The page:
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CHOO GETS SPORTY: The moment has finally come for women who have dreamt of running, jumping and shooting hoops in their Jimmy Choos. The London-based brand will bring out a capsule collection of sneakers — or trainers, as the Brits like to call them — for pre-fall. There are five high-top models and three low-tops in shades of white, black, purple and beige. Materials include patent leather and suede, and a star motif covers the slim soles. Prices range from $465 for a suede and patent leather low-top model to $595 for a suede and patent leather high-top. The shoes will be available at all Jimmy Choo stores and online from May.
WALK THIS WAY: Apparently, Naomi Campbell isn’t above a little arm twisting. The supermodel has persuaded Diane von Furstenberg and Donna Karan to hit the runway at the fashion show Campbell is pulling together to help Haitian relief efforts. Contrary to some recent buzz, Marc Jacobs will not be on the catwalk or in the audience. Campbell and Helena Christensen will be among the models in the show. Dolce & Gabbana, Christian Dior, Carolina Herrera and others have donated dresses. Nicole Miller made a duplicate style of a dress that will have debuted an hour earlier on her own runway.
TWO OF A KIND: Two childhood friends, two New York designers: Tory Burch and Kara Ross have collaborated on a capsule jewelry collection for fall, titled Kara Ross for Tory Burch. “Kara and I grew up together in Philadelphia and went to the same high school,” said Burch. “I have long been a fan of her collection.” The line, inspired by the evil eye motif, includes gold-plated and metal cuffs, rings, chokers and pendants that feature colored enamel and gemstones. It bows this fall at Tory Burch boutiques and online at kararossny.com and toryburch.com, retailing from $195 to $695. “Tory and I had talked about collaborating over the years,” said Ross. “I designed a selection of evil eye pieces in my fine jewelry collection several season ago and we both kept going back to this idea, but updating it with a bolder, more modern look.”
TO THE WEB: To show her fall collection, Reem Acra is eschewing a runway show this season in favor of an online-only film. Acra is joining forces with French filmmaker Cyril Guyot and stylist Laura Ferrara to create a video that displays her fall wares while offering viewers a deeper glimpse into the brand. “I have so many clients overseas. I have so many people who want to be part of [the show],” Acra explained of her decision. The film will be shot on Tuesday and aired on Acra’s Web site around noon on Feb. 18 and will run about four minutes. Acra was mum on details of the shoot, including the location, though she said there will be a specific mood to the film that isn’t solely gown-oriented. “It will be a wider expansion of showing dress after dress — we’re experimenting, trying something out,” she said. “For me its not a risk, it’s a great way of looking at things and the future.”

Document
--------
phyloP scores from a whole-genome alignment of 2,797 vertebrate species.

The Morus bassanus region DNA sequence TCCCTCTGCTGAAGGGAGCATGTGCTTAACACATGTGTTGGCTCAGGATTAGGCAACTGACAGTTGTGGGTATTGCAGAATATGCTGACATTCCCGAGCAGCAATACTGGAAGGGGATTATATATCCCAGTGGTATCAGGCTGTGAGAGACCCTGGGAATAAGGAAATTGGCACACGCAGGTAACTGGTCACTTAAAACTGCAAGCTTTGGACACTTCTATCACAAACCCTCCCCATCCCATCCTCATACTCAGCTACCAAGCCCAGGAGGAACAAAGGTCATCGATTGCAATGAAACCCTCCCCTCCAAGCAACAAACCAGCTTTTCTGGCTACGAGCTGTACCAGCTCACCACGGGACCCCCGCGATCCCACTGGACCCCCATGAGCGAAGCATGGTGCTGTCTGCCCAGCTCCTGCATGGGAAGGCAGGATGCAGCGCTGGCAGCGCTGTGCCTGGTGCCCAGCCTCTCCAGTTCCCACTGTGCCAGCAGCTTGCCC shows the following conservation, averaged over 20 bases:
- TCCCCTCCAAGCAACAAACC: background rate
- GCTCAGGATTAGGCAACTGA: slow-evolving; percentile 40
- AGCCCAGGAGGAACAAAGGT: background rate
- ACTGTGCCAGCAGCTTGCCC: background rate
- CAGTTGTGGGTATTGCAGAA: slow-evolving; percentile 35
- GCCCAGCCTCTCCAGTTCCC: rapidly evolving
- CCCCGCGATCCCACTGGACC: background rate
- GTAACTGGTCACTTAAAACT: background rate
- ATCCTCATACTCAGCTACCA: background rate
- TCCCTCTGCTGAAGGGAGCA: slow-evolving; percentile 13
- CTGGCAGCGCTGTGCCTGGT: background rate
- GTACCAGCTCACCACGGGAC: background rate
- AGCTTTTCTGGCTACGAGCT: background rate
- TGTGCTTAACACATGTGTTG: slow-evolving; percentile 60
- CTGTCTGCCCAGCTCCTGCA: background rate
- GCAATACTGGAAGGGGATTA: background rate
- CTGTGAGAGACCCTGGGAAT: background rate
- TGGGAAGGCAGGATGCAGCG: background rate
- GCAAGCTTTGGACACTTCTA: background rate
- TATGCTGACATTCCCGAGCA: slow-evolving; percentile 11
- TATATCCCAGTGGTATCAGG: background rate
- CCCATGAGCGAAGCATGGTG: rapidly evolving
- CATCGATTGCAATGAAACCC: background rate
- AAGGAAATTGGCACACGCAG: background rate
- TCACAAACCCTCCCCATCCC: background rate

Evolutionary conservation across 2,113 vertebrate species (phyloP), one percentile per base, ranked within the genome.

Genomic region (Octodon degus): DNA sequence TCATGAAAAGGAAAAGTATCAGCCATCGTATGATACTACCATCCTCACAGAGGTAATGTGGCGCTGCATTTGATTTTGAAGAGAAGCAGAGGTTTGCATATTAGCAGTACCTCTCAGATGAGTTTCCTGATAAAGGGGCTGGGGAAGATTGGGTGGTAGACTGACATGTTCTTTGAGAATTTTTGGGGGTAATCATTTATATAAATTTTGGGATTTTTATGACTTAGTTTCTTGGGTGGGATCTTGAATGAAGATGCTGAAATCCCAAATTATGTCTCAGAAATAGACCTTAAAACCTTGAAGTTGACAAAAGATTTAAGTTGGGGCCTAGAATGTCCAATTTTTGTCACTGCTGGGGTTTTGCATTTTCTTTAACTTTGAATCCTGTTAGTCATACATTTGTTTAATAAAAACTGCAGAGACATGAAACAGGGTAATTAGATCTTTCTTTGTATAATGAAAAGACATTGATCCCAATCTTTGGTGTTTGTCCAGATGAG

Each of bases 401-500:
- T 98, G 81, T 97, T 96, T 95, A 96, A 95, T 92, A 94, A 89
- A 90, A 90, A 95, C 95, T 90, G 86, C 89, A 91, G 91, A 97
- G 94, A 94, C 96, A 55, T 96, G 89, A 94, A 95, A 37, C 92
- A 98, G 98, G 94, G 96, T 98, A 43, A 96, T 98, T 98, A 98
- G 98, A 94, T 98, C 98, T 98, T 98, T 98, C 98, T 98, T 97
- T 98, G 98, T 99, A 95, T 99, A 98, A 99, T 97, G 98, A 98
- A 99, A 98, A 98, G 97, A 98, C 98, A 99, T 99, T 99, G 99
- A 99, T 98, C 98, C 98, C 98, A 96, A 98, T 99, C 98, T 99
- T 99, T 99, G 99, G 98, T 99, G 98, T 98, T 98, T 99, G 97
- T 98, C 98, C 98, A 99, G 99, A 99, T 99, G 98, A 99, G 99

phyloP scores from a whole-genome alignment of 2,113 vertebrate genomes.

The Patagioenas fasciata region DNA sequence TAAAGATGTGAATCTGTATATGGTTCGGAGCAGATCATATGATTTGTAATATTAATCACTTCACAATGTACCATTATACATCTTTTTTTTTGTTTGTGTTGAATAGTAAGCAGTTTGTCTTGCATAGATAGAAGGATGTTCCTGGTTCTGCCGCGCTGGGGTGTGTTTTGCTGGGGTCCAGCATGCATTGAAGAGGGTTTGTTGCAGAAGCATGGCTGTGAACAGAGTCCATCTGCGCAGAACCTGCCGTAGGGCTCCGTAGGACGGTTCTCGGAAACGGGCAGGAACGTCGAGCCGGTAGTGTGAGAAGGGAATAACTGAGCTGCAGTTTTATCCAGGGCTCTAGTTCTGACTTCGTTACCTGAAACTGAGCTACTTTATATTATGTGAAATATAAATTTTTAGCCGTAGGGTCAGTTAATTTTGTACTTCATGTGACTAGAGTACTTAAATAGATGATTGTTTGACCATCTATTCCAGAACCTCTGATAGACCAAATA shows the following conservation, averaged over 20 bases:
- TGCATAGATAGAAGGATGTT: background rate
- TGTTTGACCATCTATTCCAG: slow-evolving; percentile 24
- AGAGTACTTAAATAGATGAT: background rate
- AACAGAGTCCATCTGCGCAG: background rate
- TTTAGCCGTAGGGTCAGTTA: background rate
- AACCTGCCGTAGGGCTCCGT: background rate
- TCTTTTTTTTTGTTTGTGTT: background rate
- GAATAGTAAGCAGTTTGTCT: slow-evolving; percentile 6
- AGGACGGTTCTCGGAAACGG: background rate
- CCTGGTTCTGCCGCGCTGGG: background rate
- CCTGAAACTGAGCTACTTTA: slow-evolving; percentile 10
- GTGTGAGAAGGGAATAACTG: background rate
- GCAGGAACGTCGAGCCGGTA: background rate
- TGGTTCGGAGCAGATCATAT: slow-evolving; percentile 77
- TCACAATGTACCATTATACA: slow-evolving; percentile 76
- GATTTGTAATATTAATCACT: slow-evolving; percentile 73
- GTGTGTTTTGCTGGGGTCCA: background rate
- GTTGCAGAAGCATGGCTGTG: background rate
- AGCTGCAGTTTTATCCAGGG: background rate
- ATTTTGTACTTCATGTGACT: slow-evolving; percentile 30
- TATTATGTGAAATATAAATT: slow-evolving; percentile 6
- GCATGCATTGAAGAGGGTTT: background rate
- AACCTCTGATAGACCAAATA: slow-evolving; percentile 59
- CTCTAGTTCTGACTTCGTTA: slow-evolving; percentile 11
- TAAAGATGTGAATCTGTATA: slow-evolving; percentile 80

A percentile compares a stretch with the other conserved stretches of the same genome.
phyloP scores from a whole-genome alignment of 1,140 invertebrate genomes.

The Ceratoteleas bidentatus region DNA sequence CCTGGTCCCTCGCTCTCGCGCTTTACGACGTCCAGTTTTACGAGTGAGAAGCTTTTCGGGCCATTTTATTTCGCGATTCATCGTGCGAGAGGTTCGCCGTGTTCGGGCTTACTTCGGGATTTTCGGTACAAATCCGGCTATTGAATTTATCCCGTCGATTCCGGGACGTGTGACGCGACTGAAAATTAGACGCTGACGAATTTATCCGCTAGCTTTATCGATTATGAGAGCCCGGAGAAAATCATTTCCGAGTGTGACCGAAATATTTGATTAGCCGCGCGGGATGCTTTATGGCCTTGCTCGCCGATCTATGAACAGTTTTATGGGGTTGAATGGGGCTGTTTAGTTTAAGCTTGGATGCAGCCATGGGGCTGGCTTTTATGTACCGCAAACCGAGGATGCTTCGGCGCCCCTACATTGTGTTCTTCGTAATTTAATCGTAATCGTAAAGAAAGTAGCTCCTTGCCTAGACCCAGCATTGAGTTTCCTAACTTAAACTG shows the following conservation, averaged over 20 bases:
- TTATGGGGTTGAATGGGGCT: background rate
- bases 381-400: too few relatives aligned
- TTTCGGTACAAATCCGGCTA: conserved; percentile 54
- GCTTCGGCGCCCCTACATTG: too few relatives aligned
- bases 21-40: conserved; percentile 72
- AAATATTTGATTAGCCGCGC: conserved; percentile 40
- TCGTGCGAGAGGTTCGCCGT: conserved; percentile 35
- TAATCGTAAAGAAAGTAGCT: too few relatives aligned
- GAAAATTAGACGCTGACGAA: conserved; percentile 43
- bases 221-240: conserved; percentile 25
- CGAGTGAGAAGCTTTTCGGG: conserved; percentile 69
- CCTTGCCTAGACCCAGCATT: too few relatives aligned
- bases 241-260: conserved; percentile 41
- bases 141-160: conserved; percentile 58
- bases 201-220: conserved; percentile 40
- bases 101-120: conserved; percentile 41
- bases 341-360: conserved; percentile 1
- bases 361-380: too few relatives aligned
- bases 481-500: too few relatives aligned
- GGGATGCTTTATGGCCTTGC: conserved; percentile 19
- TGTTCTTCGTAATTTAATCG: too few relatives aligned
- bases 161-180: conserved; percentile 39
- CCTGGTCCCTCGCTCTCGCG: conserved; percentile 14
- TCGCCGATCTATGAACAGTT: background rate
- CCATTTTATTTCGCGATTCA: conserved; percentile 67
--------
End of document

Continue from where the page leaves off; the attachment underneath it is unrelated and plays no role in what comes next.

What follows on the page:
VERY CONTEMPORARY: In addition to their signature collection, Mark Badgley and James Mischka will be sending 40 looks from their Mark & James contemporary sportswear line down the catwalk. The 1,000 guests need not worry when the lights go down midstream. After a quick but said-to-be significant set change, the secondary label will be spotlighted and will even cap off the finale.
MAIER HITS PALM BEACH: Bottega Veneta creative director Tomas Maier spent some time in Palm Beach last week, lunching with his ladies. Kelly Klein, Hilary Geary Ross and Jackie Sackler were among the New Yorkers who migrated to Florida’s warmer climes for an afternoon meal with Maier at Club Colette and a preview of his spring collection. A portion of sales from any purchases made that day and throughout this week are being donated to St. Jude’s Childrens Research Hospital.
GOING FOR COVER: Jeremy Scott, who is returning to New York Fashion Week for the first time in several seasons on Feb.17, is expected to unveil a brand new project at the show. Scott is the latest designer to collaborate with Proper Attire for a line of condoms, putting his creative touches on the packaging using prints from his spring collection. “As fashion designers, so much of what we make is seen as frivolous, and being asked to design prints for the Proper Attire packaging to help promote safer sex practices reminds me of how fashion can still make a real statement,” Scott said. Planned Parenthood affiliates will receive the special designs.